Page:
Figure 2 – The first dialog displayed when an Action is run

The dialog shows everything about the Action. The best feature of this dialog is that it's optional. Use the checkbox on the bottom left to stop the dialog from popping up every time the Action is run.

Clicking on the next button starts the Action. What happens next depends entirely on how the action is set up. For example, the "Start With" entry on the dialog in Figure 2 shows that this action will operate on the PDF currently open in Acrobat. So when "Next" is pressed, each of the "Steps" listed is applied to the current PDF in the order listed. These steps can have preset values, in which case they are applied silently, or they can be marked as interactive, in which case the step would display an input dialog. As each step is processed, Acrobat displays a progress dialog at the bottom right of the page display area (Figure 3).

Figure 3 – Information on the Action's progress. Clicking on the "X" will quit the Action.

Some steps in an Action require user input to continue. For example, Step 3 for the Action shown in Figure 2 is an "Instruction Step." This step will display a small input dialog on the bottom right side of the page display (Figure 4). At this point, the Action is paused and the working PDF is displayed. The user can then work on the PDF to complete the task outlined in the step. In this case, the instruction is to add bookmarks to the PDF. However, the user can in fact perform any operation on the PDF. The instruction step is just a guide for the process.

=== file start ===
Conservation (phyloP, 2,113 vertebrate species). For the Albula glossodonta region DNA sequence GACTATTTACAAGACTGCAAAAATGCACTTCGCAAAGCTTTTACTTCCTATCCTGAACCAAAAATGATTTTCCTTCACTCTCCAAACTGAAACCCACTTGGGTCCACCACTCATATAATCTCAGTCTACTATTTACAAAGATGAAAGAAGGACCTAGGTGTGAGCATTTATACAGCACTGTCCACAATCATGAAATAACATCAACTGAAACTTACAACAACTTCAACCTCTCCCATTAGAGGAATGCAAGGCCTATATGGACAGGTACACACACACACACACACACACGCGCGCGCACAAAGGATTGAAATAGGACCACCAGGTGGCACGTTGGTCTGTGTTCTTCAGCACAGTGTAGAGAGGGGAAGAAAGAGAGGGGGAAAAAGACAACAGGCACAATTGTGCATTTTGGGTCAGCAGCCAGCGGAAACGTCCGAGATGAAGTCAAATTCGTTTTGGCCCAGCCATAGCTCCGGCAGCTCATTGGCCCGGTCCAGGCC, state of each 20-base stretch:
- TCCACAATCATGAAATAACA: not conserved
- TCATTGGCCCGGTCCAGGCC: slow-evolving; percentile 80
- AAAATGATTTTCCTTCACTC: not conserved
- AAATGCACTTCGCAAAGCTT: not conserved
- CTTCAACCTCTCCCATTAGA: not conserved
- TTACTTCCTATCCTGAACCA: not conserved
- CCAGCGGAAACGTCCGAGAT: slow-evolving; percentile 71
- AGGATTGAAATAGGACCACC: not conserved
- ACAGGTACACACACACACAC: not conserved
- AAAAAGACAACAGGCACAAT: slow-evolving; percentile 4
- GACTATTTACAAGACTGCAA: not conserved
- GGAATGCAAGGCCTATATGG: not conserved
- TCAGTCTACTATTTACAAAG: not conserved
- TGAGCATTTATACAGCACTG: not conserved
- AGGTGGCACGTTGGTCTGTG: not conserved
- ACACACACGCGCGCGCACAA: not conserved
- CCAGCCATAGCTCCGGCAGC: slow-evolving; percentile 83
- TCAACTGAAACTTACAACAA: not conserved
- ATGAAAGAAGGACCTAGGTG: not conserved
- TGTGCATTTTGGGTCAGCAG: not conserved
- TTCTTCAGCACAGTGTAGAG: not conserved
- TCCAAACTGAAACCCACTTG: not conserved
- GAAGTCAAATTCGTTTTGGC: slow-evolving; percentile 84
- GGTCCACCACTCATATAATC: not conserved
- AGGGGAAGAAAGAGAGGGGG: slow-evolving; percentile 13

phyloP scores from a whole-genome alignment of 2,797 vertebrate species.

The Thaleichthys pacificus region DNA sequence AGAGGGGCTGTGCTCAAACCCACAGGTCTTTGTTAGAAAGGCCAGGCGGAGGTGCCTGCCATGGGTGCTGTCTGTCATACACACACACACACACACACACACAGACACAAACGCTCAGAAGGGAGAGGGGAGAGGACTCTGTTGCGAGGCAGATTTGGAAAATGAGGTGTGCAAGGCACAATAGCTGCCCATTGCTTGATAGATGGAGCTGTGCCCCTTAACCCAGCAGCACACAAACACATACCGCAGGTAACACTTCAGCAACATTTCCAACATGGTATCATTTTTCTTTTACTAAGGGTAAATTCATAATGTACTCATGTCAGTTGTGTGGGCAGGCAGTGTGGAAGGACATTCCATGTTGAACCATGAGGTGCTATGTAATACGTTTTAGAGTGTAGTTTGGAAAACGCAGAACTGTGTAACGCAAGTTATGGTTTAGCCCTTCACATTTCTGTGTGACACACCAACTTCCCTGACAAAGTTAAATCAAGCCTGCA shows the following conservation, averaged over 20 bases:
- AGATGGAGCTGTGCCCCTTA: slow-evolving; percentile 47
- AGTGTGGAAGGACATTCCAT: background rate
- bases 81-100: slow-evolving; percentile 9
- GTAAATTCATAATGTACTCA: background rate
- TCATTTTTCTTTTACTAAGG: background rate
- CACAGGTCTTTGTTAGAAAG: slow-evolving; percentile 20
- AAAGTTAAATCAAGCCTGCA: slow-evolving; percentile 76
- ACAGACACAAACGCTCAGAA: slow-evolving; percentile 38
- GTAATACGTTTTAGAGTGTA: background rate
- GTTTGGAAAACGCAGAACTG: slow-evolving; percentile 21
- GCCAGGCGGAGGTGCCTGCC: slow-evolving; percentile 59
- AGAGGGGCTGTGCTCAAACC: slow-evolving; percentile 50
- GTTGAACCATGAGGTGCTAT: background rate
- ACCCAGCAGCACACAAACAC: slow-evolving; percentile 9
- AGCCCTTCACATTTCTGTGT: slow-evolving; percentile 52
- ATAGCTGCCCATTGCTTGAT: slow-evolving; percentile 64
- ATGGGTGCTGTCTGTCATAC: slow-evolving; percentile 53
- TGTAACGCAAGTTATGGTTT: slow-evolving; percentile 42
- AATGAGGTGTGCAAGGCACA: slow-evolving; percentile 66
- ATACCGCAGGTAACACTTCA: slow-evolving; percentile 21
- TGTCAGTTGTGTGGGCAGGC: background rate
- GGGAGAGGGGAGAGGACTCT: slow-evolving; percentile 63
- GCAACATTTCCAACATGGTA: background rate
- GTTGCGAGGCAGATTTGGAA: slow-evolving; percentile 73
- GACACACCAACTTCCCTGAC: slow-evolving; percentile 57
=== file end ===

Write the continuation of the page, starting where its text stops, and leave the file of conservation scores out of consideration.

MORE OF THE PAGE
Figure 4 –
Instruction step. The Action is paused until the user press "Next Step."

When the task is completed, the user clicks on "Next Step" to continue on to the next step in the Action.

Finally, when all the steps in the Action are complete, Acrobat will perform the "Save To" operation. As shown in Figure 2, the "Save To" for this action is set to "Ask When Action is Started," which displays the file "Save As" dialog. This text is a bit misleading since the user is actually asked at the end of the Action, not when it is started.

The process outlined here shows many of the possible interactions an Action can have. However, there are many more, and exactly what an Action does depends on how it was designed.

Creating and modifying Actions

Selecting the "Edit Actions" item from the "Actions Wizard" displays the dialog shown in Figure 5.

Figure 5 – The Actions list dialog. This is the control panel for manipulating the Actions.

From this dialog, any of the existing Actions can be edited, deleted, copied or exported. The copy option is very important because Acrobat's built-in Actions can't be edited directly. Instead, if a variation of a built-in Action is needed, it has to be copied first, and then the copy can be edited. An Action is edited by clicking on the "Edit" button, which displays the Action Edit dialog. This is the same dialog displayed when the "Create new Action" item is selected from the "Action Wizard" (Figure 6). Of course, when "Create new Action" is selected, the command list on the dialog is empty, as shown in Figure 6.